The hazards potholes create are well-known to motorists and cyclists; damage to your car or bike and an uncomfortable or dangerous ride. More worrying is potholes have resulted in serious injury or death of almost 400 cyclists over the past ten years. Now, the results of two surveys show the sheer scale of the pothole issue we have on our roads.

The Asphalt Industry Alliance (AIA) and Kwik Fit each published findings which, together, highlight both the condition of — and the harm caused by — the state of our road surfaces.

Road to recovery

The AIA’s Annual Local Authority Road Maintenance (ALARM) survey shows that pothole repairs in England and Wales rose by 330,000 in 2018 to a staggering 1.86million. In fact, councils are fixing a pothole every 17 seconds with last year’s freezing weather much to blame for the decline of the roads.

But there’s hope for improvement as the Department for Transport gives councils over £200million for road repairs, to fix over 1,000 miles of highway — with £50million reserved for potholes and flood measures.

Research into advanced surface materials and reconstruction techniques will continue, such as an asphalt three-dimensional printer researchers at University College London designed to repair road cracks and potholes.

Over six million vehicles suffered damage from potholes with an average garage bill of £108.60 but the ALARM survey shows that motorists in England and Wales have only received £13.5million in compensation—just 2.1% of the total loss.

Kwik Fit’s study on potholes showed that the number of us affected in 2018 increased by 2.9 million to over 11 million. The most common damage is to a vehicle’s steering, suspension, and wheels.

In the last twelve months, 31% of motorists who hit a pothole said they thought it was a puddle because water hid it, 46% said they risked colliding with other traffic if they had swerved around the pothole and 4% admitted they hit a pothole because they were speeding.

Patched up

Transport Secretary Chris Grayling, who claims the Government is ‘continuing to step up its funding to local authorities’ for pothole repairs said:

“It is now up to highways authorities to innovate and use new technologies to solve the problem.”

Mr Grayling has launched a consultation on increasing the guarantee on utility firms’ roadworks so that if a pothole forms within five years, the company must bring the road surface back to normal.

“Road surfaces can be made worse by utility companies, so imposing higher standards on repairs will help keep roads pothole-free for longer,” said the Transport Secretary.

Last year the AIA claimed it would cost £1.5billion more in funding each year, for the next 10 years, for repairs on local roads to reach a condition whereby they would be cost-effective to manage.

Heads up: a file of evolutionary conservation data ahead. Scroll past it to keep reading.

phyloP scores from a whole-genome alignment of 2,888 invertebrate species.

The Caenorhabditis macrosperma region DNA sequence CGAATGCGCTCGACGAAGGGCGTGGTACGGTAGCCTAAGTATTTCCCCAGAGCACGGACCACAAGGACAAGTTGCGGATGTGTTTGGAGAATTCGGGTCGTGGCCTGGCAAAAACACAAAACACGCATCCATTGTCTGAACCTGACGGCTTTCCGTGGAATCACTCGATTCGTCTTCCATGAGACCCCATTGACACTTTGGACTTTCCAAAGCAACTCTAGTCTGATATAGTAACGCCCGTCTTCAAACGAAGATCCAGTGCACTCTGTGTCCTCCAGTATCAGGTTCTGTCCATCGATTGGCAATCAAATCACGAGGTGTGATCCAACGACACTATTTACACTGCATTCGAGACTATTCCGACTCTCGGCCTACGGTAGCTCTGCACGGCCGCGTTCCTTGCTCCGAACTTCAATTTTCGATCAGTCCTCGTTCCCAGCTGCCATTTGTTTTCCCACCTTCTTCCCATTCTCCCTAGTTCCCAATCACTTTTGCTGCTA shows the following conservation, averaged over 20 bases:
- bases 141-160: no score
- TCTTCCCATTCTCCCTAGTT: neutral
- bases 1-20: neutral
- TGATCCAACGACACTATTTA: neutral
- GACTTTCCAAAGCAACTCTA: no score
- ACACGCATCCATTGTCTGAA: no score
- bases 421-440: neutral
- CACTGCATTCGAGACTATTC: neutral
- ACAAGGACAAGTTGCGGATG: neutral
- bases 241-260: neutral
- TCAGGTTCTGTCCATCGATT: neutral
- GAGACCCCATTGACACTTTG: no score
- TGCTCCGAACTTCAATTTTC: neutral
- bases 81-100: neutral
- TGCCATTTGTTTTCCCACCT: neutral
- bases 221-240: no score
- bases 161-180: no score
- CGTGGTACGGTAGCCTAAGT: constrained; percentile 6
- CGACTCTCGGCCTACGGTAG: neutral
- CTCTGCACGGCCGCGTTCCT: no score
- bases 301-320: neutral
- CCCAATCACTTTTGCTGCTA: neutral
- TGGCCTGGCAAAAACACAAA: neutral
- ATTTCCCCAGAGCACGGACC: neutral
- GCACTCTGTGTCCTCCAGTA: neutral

AIA Chairman Rick Green reacted to the news of more government funding:

“It is encouraging that those in control of the purse strings seem to have recognised the value that additional expenditure on roads can deliver. But it’s clear from the 29% increase in the number of potholes filled in England … that much of this has been used for patch and mend [work].

“This doesn’t provide value for money, nor will it improve the underlying structure and resilience of our roads,” he said.

Pot luck

There are steps you can take to both reduce your chances of hitting a pothole and to reduce the damage to your vehicle if run over one:

Check your tyres are at the recommended air pressure because if they’re under or over-inflated, your car is more likely to sustain pothole damage.

Consider winter tyres if you live in an area affected by lots of potholes. The sides of the tyres are often a little larger, and able to absorb the impact that driving into a pothole can cause.

Rain pools in potholes so try to avoid puddles where you can. Drive with caution if dodging a puddle isn’t possible.

Reduce your speed if you’re on a bumpy stretch of road. The faster you’re driving when you hit a pothole, the more damage you should expect.

Potholes can sometimes cause drivers to lose control of their vehicle, so keep your hands at the ‘ten to two’ position on the wheel to stay in command of your car.

If you hit a pothole, stop in a safe place and assess the damage as soon as possible.

Sometimes pothole damage won’t appear obvious straight away, so keep checking your tyres and wheels in the days afterwards. Get the vehicle checked out at your first opportunity if you think your car has suffered damage.

Do your bit by reporting potholes; don’t assume others have reported them and if you want to make a claim, this website will tell you all you need to know.

What condition are the roads where you drive or ride? Have they damaged your bike or car? Have poor roads caused you an injury? Tell us in the comments.

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